The Lighter Side

By: Debra McKenna

Debra McKenna has been involved in the recovery community for nearly 25 years. She is a former writer and editor for city magazines in Denver, Sacramento, Lake Tahoe and Las Vegas as well as the author of the novel Recovering from Life. You can download a Kindle sample of Recovering from Life by visiting her website at

Coming Out From the Shadows

(not rated)

Sep 29, 2015

I’d never made a conscious decision to be “Visible, Vocal and Valuable” in recovery, though it’s this year’s theme for National Recovery Month.

In all honesty, I felt a bit ambivalent about writing a blog in a recovery magazine even though I’d already written a novel involving the subject. As we all do, I have another life, and another writing life, and I didn’t want to get pigeon holed or excluded for other writing jobs if a potential client discovered my blog and didn’t care for my background. Still, these concerns didn’t stop me, and I’m glad they didn’t. Not only have the aforementioned issues become irrelevant to me, but I’ve also realized that I actually needed to become more vocal.  I am, after all, a communicator and a storyteller. And recovery is a big part of my story.

Lo and behold, this realization came to me via a newcomer at a meeting a few months ago.  The young woman who spoke shared her feelings about the disease aspect of alcoholism and how she didn’t want to feel ashamed of her disease. What she said hit me in a new way and started me thinking. It occurred to me that many folks in recovery have a split personality, maybe especially those who have been in the program a while. Yes, we acknowledge that our alcoholism or addiction is a disease, but then we treat it like a secret.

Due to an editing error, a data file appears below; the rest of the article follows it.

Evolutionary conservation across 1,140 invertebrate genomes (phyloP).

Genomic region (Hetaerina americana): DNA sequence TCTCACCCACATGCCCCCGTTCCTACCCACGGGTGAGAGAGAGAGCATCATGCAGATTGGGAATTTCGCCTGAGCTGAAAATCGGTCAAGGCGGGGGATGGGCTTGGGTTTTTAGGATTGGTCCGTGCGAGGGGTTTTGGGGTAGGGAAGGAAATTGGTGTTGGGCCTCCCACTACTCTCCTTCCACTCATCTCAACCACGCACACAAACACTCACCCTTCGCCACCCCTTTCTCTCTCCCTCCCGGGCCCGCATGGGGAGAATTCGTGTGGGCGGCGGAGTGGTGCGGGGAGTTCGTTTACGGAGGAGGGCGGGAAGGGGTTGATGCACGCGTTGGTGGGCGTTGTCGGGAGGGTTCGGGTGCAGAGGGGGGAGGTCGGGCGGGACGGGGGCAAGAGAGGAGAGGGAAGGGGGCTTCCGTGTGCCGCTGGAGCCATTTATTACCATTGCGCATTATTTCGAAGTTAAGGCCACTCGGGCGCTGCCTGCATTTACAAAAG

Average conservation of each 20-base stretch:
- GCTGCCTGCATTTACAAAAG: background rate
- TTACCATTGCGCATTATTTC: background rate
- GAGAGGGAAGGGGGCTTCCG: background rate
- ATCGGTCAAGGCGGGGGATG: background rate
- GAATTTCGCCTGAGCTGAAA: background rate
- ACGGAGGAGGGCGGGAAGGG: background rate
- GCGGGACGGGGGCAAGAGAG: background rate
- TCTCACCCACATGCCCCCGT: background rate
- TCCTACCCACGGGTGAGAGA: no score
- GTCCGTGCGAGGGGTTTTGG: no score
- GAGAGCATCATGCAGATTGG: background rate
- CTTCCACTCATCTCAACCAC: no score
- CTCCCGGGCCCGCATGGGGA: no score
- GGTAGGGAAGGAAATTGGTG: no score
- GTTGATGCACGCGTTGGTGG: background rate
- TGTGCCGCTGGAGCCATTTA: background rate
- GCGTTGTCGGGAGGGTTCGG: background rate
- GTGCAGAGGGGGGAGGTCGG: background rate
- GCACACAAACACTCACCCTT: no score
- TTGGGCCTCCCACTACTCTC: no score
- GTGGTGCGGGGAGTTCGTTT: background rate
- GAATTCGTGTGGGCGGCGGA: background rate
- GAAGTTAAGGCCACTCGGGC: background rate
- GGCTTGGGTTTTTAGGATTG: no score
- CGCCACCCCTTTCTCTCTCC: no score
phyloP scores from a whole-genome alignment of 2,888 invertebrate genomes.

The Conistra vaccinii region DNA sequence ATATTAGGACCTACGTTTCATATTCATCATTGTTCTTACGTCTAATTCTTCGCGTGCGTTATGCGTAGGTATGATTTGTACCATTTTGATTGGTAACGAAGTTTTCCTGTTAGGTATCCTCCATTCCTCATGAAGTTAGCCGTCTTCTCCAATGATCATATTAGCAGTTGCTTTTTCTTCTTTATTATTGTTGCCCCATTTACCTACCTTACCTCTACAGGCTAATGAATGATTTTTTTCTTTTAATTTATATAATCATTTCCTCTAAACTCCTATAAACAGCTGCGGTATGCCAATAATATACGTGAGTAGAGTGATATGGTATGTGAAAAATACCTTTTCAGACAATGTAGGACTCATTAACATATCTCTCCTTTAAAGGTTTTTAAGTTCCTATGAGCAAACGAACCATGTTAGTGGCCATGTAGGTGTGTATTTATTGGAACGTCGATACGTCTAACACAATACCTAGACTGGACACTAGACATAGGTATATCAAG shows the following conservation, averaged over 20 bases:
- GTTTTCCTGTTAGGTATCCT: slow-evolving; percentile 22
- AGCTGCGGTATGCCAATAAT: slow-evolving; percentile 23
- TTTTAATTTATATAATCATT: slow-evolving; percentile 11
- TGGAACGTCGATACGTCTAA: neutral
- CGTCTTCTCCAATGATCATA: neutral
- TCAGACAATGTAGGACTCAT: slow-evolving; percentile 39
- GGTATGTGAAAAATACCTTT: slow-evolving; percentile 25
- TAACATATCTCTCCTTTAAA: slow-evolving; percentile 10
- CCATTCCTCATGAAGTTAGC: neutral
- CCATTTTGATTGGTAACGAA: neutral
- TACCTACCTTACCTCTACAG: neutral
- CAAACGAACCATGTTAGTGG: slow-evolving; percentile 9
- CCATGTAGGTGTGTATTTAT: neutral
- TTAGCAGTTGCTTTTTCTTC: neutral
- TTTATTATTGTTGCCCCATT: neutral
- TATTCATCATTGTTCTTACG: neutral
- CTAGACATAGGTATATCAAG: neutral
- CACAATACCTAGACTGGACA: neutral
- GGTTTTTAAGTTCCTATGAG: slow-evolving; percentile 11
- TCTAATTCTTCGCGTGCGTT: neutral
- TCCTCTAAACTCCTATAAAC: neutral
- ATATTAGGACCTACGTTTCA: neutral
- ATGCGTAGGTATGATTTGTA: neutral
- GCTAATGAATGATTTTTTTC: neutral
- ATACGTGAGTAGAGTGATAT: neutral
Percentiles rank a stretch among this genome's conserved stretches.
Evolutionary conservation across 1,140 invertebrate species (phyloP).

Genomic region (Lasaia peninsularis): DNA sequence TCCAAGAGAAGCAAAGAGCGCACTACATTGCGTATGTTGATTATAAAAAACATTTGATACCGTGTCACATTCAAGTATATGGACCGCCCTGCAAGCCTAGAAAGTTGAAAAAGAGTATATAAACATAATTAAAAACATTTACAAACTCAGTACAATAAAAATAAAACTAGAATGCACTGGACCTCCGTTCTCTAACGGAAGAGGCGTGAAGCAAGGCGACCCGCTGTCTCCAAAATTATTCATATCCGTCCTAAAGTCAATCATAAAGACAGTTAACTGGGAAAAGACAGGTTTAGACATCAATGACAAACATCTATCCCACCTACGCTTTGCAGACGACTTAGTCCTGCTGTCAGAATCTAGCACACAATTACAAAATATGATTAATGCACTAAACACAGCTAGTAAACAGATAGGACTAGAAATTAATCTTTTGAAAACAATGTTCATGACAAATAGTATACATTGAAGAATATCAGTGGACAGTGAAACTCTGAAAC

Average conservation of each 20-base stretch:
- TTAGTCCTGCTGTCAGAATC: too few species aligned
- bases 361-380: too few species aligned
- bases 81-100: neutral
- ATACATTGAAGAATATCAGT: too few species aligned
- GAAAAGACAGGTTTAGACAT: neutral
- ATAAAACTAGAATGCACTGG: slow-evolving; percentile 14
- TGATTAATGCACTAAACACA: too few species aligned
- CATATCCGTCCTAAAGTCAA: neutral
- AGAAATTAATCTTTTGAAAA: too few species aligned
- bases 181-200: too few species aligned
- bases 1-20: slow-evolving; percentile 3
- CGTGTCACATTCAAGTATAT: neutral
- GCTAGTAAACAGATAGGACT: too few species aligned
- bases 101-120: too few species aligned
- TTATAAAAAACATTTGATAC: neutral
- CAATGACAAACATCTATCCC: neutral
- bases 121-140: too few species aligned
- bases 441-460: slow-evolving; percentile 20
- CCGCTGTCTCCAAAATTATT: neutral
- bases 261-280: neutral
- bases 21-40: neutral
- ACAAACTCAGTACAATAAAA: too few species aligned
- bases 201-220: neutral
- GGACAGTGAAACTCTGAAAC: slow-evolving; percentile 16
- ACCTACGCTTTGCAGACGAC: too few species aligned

Sure, the founders of AA made the program anonymous, hence the two As.  However, times have changed. Our culture is more open to the shades of gray of human experience. We’re supposed to be a more inclusive society, not to mention that we’re all about advocating for victims of various illnesses.

So, why, then, do we keep the disease of addiction in the shadows so much? This furtive behavior makes the condition, the disease, seem like it has a moral component.  Isn’t that how the general public saw alcoholism back in the day—in the 20s, 30s, and 40s?  Hell, even the 50s, 60s, and later.  Alcoholism was viewed by many as some sort of moral affliction.  But if alcoholism is a disease, how could it have a moral component? 

Consider this: cancer victims aren’t yoked with shame or moral inferiority because they have cancer.  They don’t hide in the shadows.  They don’t remain anonymous.  ALS patients don’t either, nor do MS patients or people with heart disease.  Still, it seems in many ways that societies across the world continue the mindset of 75 or 100 years ago: alcoholism is the outer cloak of some inner moral lapse.  Alcoholics are somehow morally bereft and ethically inferior to regular folks.  They simply have no self-control.

Come on people. It’s 2015. Time to treat alcoholism and addiction issues for what they are: a disease. So if those of us in recovery are not willing to be visible and vocal about our disease and our recovery, who’s going to be?  If we keep hiding in the shadows, how will a light ever shine on the subject?  How will people still suffering from addiction in its many forms every feel worthy of seeking the help that they need? 

I’m not saying that anonymity is a bad thing.  I’m simply saying that perhaps its iron fist needs to relax because, again, times have changed.  While it’s not my job to break your anonymity, it might be my job to break mine.  If we keep acting like we have something to be ashamed of, then that’s how the world is going to treat us.



Far From Alone

Love Eternal

Speaking Out to Heal Within



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